I love the Italian habit of breakfast in the bar. It starts the day off with a buzz and is an easy way to meet neighbours, catch up on the local gossip and make new friends.
Now there are unwritten rules and rituals that go with Colazione al bar. Local councils in Italy cap the price of an espresso taken while standing up at the bar counter. The price is therefore almost the same at the most elegant and sophisticated bar in the city and the one behind the railway station, but beware if sit down, the bar owners can charge what they like. However, in small out of the way villages and bars in the suburbs they probably won’t charge extra. Sometimes bars in cities and tourist spots waver the charge for regulars. Breakfast or prima colazione, normally shortened to colazione, is usually eaten on the hoof.
The breakfast generally consists of some type of coffee and a cornetto, the Italian equivalent of a croissant or another type of dolci, sweet pastries for those not dieting. Now cornettos come in many disguises. They are less rich than their French counterpart as oil is used rather than butter but they are the same shape. The simplest and my favourite are “vuoto” literally meaning empty though they are often coated with glacé icing which is the way I like mine. If you feel like something heavier you can have it filled with jam or if indulgence is the name of the game oozing with crème patisserie. Not very healthy I hear you say but Italian nutritionists tell us that in fact it is and we need some sugar first thing in the morning to get us going. My other favourite breakfast is an apple dolce, a light pastry filled with apple and sprinkled with sugar.
Coffee of course is the essential ingredient and elixir of any Italian breakfast whether in the bar or at home; it is drunk first thing in the morning from top to toe of the peninsula. The choice in the bar may seem more limited than your local Starbucks but every bar knows exactly how each of their regulars like their coffee. It gives me a great sense of belonging that Alessia or Diva (such a wonderful name!) start preparing my Macchiato in tazza grande (large cup) as I open the door. In the village it is the same with Alessandro or Alessandra. Though in the village for me breakfast is usually a more leisurely affair and will certainly include a sit down unless I am waiting to catch the bus. Once a week I am part of a “giromacchina” car sharing scheme and this being Italy we always have a coffee stop during our 40minute journey. It is these little Italian habits of putting quality of life first that make life here so pleasant. Macchiato seems to be the preferred drink. We women hold back on the sugar but prefer our macchiati in a tazza grande (a variation particularly Tuscan). The result is a mini or concentrated cappuccino. The men seem to prefer a simple caffè and be less diet conscious going for the sugar, some taking cane sugar while other sticking doggedly to the traditional white.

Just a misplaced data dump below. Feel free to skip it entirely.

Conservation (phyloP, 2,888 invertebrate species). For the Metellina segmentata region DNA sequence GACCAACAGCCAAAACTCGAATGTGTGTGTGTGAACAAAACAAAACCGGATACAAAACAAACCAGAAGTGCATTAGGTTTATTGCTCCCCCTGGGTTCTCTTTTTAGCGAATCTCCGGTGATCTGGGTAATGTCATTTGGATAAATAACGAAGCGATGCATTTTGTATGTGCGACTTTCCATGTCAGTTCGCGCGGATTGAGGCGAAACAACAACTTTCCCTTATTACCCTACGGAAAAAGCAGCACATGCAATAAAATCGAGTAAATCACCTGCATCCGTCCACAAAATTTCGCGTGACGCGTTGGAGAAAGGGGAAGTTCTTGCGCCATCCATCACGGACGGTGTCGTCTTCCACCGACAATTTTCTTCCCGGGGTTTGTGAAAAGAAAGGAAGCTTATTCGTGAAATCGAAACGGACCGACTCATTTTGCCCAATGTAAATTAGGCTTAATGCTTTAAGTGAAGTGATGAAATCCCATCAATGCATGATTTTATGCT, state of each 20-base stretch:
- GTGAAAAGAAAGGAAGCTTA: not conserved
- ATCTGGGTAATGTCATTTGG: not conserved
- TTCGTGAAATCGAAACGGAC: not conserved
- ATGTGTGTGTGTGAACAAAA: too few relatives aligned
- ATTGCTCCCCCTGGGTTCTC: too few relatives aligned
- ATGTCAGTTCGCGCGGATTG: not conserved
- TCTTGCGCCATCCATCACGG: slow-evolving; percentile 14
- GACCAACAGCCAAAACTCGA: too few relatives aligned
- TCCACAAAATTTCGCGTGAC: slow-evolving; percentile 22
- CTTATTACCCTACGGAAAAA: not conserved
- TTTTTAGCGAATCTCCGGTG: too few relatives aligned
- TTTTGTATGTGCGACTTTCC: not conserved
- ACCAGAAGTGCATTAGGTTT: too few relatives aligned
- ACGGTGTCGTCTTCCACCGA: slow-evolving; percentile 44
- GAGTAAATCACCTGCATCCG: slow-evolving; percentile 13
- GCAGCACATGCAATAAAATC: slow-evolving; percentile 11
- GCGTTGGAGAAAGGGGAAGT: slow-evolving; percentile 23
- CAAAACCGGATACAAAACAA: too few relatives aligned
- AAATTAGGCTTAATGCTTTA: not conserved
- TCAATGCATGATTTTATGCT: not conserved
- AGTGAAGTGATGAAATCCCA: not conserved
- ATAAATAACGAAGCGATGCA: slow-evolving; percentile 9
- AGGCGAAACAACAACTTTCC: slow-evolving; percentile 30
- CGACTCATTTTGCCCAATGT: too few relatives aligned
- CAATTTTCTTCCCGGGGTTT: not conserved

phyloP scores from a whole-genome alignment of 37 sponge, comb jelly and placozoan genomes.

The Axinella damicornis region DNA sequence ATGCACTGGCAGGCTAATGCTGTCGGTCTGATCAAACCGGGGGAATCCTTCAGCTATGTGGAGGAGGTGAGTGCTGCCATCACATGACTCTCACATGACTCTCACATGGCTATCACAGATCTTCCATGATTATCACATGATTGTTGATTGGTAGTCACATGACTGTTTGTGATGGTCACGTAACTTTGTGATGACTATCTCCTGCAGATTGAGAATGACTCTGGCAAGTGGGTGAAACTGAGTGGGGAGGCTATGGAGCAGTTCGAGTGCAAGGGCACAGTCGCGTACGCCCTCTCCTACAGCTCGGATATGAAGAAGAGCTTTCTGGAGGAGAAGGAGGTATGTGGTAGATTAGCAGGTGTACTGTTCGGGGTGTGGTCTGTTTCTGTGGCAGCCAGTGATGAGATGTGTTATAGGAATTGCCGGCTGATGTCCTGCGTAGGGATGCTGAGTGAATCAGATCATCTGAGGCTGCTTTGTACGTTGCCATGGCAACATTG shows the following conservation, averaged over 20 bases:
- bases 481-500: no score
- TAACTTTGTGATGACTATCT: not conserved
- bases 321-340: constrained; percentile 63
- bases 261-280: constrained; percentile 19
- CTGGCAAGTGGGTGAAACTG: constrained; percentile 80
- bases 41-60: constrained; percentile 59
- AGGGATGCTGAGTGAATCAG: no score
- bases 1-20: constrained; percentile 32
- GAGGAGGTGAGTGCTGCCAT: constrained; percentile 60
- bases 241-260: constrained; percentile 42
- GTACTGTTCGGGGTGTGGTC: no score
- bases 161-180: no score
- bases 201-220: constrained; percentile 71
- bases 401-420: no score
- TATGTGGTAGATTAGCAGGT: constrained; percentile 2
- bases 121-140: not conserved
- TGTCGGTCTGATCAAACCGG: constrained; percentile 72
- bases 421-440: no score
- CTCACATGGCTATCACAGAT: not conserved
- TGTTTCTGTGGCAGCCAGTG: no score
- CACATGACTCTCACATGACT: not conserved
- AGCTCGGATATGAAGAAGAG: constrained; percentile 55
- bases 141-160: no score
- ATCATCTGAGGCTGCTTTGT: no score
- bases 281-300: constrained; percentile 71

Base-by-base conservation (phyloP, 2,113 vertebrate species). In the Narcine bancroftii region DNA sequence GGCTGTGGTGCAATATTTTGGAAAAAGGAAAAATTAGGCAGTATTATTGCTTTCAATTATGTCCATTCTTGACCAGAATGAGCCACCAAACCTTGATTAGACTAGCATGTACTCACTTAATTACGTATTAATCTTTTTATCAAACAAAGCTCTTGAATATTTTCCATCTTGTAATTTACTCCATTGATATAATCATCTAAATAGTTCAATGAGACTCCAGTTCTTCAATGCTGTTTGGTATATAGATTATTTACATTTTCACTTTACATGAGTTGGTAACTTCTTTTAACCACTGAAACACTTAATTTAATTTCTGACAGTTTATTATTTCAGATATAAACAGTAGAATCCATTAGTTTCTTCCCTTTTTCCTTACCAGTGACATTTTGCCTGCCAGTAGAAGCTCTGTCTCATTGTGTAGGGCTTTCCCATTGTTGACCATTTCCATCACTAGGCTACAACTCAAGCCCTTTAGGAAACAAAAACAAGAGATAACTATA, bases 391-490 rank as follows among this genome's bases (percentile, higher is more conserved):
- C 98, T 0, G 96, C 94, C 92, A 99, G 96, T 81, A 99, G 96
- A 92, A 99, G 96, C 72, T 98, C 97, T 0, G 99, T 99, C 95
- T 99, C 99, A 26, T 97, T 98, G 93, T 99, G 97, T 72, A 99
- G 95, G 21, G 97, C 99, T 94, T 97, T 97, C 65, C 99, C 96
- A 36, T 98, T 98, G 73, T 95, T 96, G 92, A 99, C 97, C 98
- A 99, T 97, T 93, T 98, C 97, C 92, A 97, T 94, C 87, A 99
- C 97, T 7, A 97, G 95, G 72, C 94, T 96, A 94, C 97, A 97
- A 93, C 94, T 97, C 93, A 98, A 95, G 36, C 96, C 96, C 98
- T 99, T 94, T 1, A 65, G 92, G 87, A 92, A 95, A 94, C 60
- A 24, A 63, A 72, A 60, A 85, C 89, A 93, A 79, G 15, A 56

What about Cappuccino? The rule says this is the only time of day when you can drink a cappuccino. However now most bars except tourists drink them at any time of the day so the rule is relaxed and you won’t be mocked. After lunch an Italian will tell you that only a caffè will aid digestion and all that milk isn’t good for you after a meal! In a bar to order an espresso you need only utter the word caffè. When you order your Cappuccino you might be surprised how small it is. The milk mustn’t drown the taste of the coffee out. Cappuccinos are also served at rather a tepid temperature perhaps because most Italians seem to gulp them down. Therefore, if you like yours steaming, ask for a Cappuccino or Cappuccio (as it is know in the local Tuscan slang) ‘ben caldo’. The other thing is to take note of, is when you pay. In Village bars you generally pay after you have finished and even in Lucca this is generally the case, however in big cities and tourist centres like Florence you generally have to order and pay at a cash desk and then go to the bar counter with your receipt except of course if you are being served at a table.
So if you are staying in a hotel why not shun the hotel breakfast and join the locals in the bar.
Look out for my next post, which will give you all the vocabulary you need to order your colazione al bar.
Piazza Cittadella, Lucca
Bar Pizzeria Ristorante
Acquolina in Bocca, Benabbio
Cavallino Bianco, Benabbio